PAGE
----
I had heard it dozens of times and said nothing: “You’ll have to ask my wife, that’s really not my area.”

“Yeah I really don’t know what my kid had for breakfast or when they pooped last, that’s my wife’s job.”

“I don’t know how to do that, but my wife does. Must be those maternal instincts, right?”

This time there was a dad in front of me whose kid walked gleefully into my preschool classroom without saying goodbye to him. She would interact with us, the teachers, in meaningful ways. She would ask questions, volunteer information that started conversations…


I had seen her before. The model with bare shoulders and chest presented forward, heavily bronzed and made-up, her lips parted just slightly. As an American, it was intimately and painfully familiar: the woman of color commodified, fetishized, and marketed. As a Muslim, this magazine cover, complete with flowery silk scarves clearly meant to recall the Muslim practice of hijab, made my heart sink. In an exhibit on contemporary Muslim fashion, the first exhibit of its kind the world over, I had hoped to see more of the women I recognized. …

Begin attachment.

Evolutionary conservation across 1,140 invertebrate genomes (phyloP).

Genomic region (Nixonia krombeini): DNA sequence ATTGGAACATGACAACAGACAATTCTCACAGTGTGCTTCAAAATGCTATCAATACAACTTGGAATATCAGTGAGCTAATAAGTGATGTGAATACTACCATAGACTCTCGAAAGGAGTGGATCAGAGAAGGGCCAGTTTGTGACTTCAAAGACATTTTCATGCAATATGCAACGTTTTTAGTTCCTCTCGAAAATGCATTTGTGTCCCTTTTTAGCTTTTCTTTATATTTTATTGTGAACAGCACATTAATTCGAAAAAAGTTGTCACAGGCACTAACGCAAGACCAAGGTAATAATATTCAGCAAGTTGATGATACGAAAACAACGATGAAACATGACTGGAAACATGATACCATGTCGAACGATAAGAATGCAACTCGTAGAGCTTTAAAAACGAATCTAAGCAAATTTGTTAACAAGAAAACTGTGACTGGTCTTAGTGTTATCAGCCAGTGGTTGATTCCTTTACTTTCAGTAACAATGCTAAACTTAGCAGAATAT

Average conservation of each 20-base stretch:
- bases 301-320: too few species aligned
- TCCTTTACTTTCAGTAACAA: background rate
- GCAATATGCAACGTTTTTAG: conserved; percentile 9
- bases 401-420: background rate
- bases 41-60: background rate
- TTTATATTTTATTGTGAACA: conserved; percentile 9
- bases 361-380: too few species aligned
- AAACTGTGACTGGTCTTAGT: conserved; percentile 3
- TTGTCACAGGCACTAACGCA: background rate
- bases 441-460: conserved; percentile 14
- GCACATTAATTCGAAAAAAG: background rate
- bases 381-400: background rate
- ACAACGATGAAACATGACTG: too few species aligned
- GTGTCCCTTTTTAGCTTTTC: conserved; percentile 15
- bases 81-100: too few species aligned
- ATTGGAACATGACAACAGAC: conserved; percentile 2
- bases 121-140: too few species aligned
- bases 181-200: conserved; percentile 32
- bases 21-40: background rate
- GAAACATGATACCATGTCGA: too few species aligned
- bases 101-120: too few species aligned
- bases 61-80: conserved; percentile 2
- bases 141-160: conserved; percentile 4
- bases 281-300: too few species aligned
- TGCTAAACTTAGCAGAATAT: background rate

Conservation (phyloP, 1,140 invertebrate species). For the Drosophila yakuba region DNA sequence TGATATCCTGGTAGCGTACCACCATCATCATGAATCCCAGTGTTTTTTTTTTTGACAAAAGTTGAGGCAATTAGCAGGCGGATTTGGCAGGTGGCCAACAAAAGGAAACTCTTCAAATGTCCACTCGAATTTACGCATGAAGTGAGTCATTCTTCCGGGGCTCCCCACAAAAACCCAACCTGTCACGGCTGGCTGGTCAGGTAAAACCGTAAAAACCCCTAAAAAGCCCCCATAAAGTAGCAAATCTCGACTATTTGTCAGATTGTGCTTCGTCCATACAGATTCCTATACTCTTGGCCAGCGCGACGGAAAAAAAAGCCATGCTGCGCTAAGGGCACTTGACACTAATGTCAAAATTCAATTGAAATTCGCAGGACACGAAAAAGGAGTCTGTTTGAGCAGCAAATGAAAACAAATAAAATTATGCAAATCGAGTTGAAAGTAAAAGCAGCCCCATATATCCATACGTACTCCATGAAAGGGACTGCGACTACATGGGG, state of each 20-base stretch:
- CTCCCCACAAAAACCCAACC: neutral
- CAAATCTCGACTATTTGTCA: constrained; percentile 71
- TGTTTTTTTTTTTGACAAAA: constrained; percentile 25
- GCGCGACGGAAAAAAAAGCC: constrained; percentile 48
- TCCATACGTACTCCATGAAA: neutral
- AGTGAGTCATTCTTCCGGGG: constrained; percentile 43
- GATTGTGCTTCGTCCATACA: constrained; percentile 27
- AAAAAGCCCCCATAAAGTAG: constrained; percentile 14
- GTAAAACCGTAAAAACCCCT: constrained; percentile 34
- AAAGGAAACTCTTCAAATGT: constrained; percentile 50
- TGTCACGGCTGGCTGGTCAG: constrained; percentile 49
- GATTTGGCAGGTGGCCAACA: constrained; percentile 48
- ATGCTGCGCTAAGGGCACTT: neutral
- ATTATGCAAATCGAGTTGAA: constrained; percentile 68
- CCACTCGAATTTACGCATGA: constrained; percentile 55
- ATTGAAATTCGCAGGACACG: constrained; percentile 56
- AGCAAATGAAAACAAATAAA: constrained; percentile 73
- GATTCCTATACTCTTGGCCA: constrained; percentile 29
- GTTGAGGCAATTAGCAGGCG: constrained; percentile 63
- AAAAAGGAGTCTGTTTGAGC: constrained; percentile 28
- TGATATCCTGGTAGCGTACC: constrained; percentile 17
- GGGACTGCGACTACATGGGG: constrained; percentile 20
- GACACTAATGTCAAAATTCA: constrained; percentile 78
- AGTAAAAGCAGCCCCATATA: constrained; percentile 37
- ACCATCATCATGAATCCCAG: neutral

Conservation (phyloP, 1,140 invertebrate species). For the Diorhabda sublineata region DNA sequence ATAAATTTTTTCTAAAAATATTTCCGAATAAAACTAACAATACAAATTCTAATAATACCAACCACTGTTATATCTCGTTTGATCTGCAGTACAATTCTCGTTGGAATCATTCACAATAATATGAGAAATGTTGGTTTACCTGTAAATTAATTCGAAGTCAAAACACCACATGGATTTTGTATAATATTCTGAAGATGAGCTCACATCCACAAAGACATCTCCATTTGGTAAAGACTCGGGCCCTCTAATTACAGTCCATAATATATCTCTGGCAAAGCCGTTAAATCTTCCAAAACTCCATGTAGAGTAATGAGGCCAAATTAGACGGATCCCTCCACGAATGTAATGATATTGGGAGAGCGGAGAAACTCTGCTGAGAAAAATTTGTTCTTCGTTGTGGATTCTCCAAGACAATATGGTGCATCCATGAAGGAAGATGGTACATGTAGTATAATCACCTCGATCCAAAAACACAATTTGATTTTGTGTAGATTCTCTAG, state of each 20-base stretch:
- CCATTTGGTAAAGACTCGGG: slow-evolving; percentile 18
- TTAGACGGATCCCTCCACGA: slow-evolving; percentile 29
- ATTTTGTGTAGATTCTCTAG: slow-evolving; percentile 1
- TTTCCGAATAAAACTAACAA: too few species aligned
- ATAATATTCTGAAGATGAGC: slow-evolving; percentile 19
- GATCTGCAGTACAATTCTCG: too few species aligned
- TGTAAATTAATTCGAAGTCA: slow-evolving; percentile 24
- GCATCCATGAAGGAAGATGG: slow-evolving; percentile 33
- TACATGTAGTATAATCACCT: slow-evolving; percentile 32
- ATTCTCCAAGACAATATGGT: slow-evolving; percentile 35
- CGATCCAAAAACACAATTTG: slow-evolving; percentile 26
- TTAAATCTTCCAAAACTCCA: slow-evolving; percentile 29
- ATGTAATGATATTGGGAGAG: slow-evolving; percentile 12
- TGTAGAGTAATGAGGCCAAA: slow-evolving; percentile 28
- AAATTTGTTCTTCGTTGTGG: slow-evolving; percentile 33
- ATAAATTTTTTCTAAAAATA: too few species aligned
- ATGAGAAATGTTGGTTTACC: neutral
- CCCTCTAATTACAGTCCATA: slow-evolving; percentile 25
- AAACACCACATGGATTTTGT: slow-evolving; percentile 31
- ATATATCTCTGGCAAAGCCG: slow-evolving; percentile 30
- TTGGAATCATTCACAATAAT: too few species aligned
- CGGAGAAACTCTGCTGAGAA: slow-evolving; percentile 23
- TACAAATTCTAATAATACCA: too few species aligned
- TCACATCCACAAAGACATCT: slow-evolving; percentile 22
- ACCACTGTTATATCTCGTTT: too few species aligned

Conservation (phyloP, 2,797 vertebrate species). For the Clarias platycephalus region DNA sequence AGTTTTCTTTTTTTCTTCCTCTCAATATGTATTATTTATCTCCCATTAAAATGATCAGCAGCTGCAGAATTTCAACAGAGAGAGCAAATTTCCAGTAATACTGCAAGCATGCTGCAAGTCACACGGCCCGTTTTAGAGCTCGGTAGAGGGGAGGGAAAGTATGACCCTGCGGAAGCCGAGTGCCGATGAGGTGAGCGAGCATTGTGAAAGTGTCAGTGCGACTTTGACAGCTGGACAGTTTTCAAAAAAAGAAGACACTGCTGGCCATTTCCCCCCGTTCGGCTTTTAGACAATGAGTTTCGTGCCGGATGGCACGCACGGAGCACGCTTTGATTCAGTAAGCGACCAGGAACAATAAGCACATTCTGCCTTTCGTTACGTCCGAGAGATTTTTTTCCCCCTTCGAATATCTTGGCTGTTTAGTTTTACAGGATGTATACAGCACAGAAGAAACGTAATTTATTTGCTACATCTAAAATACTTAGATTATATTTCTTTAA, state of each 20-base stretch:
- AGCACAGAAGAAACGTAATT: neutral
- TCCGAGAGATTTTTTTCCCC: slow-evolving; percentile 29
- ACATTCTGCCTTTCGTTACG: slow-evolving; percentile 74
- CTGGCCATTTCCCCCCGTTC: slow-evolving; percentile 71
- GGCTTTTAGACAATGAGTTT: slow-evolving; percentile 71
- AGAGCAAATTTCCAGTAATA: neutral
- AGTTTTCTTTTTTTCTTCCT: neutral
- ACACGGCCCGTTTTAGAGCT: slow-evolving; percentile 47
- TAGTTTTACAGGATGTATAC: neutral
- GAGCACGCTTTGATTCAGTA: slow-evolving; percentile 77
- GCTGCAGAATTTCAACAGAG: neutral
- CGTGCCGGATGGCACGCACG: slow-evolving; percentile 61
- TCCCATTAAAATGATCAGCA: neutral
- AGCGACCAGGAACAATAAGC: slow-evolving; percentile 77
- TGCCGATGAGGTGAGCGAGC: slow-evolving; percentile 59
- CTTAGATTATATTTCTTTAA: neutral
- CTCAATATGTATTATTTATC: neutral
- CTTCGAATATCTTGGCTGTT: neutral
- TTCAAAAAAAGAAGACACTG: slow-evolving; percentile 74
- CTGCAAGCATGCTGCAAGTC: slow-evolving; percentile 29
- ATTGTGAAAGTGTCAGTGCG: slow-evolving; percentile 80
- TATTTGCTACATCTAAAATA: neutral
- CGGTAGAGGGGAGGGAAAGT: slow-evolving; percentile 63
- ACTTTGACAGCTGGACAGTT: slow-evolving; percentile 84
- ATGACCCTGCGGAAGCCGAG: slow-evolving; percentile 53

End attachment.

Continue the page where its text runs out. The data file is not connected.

Amani Marie Hamed

Film critic, blogger, feminist. Hufflepuff. Professional cat-snuggler with a severe addiction to chocolate and a disturbing fascination with true crime.

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